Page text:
Jeannette Parkes, 57, has been instrumental in improving radiation therapy and treatment of children in sub-Saharan Africa.
Now the head of the department of radiation medicine, she trained at Groote Schuur Hospital and in Ireland and returned to GHS in 2004 to run the bone and soft tissue tumour clinic, neuro-oncology and paediatric cancer clinics.
Most patients attending GSH face significant socioeconomic barriers. More than 3 000 new patients are registered every year. About half of these patients were diagnosed with breast and gynaecological cancers.
Children diagnosed with cancer are referred for radiotherapy to the department from Red Cross Children’s Hospital. Jeannette is active in streamlining the therapy process.
She helped launch the Access to Care collaboration between the University of Cape Town, Cape Peninsula University of Technology and Varian Medical Systems to teach radiotherapy professionals in Africa to move from basic 2D radiotherapy to 3D conformal radiotherapy.
This has grown to become the Global Access to Cancer Care Foundation. Jeannette has ensured that the GSH radiation oncology department is a fully functional academic unit with access to cutting-edge radiotherapy equipment and techniques.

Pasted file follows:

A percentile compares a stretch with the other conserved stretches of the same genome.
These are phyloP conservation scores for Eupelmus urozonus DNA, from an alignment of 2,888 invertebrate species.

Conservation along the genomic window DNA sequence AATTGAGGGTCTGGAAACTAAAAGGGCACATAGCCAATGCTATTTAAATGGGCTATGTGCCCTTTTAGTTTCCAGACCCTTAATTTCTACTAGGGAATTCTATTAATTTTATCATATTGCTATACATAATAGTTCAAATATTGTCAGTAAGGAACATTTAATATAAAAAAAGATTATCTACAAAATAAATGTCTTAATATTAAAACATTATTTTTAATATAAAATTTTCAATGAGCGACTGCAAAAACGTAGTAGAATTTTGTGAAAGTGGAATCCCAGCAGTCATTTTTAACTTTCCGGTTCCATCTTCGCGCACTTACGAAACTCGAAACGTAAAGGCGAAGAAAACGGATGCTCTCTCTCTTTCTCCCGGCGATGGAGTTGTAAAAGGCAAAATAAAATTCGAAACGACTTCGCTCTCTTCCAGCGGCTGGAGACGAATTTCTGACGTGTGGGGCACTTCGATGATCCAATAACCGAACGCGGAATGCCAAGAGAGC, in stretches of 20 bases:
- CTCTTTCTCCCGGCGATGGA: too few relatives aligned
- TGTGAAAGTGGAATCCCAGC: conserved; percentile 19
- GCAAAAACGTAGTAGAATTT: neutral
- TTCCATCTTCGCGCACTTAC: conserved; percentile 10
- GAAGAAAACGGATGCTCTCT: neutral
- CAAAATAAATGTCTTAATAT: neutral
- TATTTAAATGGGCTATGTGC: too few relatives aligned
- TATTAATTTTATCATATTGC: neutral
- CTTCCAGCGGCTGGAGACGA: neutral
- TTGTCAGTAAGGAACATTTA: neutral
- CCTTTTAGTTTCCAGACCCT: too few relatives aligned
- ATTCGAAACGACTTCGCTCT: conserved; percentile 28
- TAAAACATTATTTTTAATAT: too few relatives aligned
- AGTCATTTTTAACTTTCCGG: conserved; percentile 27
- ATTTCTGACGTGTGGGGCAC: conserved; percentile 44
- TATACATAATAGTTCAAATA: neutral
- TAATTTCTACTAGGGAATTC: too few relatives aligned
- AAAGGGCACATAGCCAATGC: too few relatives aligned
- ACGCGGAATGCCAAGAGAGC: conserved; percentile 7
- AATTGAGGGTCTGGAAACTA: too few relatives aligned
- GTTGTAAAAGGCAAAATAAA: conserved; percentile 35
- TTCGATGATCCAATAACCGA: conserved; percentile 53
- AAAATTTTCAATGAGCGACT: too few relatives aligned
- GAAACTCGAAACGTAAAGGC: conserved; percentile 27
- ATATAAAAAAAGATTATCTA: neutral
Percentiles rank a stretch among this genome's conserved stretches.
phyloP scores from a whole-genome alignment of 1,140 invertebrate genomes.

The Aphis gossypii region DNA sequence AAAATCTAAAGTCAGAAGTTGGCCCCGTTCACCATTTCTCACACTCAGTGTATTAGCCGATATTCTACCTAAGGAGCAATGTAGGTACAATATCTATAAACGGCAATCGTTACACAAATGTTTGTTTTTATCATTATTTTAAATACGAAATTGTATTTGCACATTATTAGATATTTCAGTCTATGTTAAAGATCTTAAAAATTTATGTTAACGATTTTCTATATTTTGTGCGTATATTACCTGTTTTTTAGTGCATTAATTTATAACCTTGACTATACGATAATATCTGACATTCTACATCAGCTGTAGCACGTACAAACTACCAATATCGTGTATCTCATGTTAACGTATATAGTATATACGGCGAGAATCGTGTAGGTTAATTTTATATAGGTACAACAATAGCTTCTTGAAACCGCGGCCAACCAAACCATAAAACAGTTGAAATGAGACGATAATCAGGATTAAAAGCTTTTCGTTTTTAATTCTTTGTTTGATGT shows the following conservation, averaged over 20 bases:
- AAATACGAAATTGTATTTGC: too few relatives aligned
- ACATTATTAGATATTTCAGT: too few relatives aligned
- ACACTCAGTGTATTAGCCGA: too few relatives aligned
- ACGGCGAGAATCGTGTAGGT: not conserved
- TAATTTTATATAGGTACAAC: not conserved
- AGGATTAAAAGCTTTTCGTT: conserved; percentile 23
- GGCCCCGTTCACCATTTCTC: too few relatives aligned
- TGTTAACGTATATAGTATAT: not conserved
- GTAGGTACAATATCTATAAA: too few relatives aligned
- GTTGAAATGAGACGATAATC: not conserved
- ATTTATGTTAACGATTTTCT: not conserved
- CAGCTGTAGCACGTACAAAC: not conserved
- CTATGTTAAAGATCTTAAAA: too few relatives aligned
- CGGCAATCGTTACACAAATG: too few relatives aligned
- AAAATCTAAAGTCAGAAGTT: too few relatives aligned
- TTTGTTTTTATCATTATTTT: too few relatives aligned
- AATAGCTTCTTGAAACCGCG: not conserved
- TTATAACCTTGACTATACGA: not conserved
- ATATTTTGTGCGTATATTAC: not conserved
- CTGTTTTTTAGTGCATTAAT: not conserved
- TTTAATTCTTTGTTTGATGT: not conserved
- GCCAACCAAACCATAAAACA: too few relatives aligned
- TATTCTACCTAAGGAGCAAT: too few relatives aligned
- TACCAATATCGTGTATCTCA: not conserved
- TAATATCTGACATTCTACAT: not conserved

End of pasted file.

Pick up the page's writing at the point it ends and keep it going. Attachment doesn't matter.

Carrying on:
She has developed an international footprint for the department as an executive member of the Society of Neuro-oncology in sub-Saharan Africa, as well as an executive committee member for low-middle income countries for the International Paediatric Radiation Oncology Society International.
What is the best piece of advice you've ever been given?
Choose collaborators carefully, always surrounding yourself with colleagues whose opinions you respect and who have the same values as you do. And to work hard to make the working environment fun.
Our theme this year is Accelerating Equality & Empowerment in Women. How do you empower yourself and women around you?
Women in Science used to be rare. Empowerment comes from the constant improvement of our service. Looking for opportunities to transform our workplace and create an uplifting and inspirational environment for our staff and patients. This motivates and inspires young women colleagues to want to walk in those shoes. It also empowers our women’s cancer survivors to become advocates in the community for the early detection and prevention of our very prevalent women’s cancers.
If you could change or achieve one thing for South Africa today, what would it be?
To improve the quality of state cancer services through the attraction and retention of motivated oncology professionals.